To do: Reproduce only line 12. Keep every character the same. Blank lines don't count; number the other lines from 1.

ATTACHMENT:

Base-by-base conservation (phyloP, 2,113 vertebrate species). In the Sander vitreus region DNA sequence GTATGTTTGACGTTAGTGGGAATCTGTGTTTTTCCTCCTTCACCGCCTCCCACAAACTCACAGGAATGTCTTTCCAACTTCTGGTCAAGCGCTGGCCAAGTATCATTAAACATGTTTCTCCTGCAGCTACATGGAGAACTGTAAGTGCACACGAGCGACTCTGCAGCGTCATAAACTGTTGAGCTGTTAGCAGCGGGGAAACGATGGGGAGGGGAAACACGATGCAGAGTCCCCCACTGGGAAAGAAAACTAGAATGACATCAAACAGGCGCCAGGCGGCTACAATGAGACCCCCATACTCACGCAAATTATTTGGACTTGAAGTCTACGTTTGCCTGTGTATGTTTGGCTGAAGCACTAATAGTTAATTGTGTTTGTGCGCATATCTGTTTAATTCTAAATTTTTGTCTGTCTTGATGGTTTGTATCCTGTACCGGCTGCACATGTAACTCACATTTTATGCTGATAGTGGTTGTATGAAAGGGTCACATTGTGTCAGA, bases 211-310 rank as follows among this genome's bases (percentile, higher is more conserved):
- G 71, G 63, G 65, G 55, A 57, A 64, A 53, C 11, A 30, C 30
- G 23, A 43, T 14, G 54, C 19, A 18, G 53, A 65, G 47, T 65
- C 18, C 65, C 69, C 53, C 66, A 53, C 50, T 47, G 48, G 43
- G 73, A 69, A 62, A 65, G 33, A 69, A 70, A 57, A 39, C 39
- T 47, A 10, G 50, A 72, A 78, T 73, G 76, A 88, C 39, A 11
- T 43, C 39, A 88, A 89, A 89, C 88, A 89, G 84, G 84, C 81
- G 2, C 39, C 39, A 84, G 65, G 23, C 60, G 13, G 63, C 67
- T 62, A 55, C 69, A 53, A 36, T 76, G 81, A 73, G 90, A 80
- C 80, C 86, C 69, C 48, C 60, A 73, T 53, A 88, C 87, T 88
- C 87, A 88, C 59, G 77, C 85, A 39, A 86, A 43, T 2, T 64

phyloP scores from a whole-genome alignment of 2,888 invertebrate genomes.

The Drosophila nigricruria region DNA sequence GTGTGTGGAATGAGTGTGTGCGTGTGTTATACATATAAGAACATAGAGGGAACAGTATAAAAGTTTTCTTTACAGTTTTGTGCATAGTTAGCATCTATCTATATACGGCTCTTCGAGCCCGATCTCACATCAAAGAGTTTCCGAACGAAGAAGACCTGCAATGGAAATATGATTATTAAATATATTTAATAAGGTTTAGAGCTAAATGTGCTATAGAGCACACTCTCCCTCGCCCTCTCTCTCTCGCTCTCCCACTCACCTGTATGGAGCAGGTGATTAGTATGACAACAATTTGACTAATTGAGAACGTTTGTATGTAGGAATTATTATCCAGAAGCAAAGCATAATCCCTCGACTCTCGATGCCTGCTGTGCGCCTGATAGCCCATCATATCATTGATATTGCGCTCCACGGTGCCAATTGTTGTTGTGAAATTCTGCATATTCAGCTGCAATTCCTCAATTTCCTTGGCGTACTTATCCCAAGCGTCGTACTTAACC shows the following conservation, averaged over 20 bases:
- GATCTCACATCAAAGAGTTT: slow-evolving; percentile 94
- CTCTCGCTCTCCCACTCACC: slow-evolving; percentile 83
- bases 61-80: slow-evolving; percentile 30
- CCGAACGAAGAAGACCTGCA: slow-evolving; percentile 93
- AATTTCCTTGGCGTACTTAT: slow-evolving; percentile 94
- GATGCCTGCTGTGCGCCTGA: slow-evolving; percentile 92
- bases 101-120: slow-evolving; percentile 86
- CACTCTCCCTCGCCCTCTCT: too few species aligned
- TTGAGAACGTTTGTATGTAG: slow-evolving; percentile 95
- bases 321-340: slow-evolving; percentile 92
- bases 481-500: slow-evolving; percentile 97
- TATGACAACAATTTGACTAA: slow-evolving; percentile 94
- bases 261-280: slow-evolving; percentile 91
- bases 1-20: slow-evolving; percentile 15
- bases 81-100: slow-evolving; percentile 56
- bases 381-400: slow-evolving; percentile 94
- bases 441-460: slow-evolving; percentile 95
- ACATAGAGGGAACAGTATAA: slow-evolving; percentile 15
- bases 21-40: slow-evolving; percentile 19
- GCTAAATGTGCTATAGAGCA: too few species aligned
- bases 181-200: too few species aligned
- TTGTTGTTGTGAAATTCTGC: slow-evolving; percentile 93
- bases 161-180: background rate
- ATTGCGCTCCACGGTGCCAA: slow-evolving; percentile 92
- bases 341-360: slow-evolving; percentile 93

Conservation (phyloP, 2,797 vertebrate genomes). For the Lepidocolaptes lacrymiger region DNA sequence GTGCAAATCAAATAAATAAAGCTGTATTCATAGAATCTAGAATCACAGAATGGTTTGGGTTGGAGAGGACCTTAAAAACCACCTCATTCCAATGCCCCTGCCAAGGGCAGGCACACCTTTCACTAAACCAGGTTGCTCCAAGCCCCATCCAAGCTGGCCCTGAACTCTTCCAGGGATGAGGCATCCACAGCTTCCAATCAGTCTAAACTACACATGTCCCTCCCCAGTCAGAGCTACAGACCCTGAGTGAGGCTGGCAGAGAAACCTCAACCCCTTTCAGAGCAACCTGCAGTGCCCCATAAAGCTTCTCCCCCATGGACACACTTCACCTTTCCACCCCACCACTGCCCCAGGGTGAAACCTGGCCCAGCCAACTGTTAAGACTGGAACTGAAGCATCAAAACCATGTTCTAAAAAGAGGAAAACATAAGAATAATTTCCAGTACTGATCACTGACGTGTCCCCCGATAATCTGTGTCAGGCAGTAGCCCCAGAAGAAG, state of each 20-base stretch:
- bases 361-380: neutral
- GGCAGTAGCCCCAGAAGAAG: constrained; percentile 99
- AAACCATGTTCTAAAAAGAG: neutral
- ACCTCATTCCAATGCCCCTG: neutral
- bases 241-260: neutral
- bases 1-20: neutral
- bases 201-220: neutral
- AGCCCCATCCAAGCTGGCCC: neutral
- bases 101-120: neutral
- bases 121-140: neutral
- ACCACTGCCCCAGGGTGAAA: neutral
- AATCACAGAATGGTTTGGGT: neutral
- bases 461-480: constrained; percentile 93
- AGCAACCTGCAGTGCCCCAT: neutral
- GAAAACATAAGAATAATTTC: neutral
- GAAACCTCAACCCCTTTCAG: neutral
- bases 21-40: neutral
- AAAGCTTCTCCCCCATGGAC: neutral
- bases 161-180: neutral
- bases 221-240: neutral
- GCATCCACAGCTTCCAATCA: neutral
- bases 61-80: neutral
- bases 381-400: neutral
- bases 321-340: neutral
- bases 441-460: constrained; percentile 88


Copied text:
phyloP scores from a whole-genome alignment of 2,888 invertebrate genomes.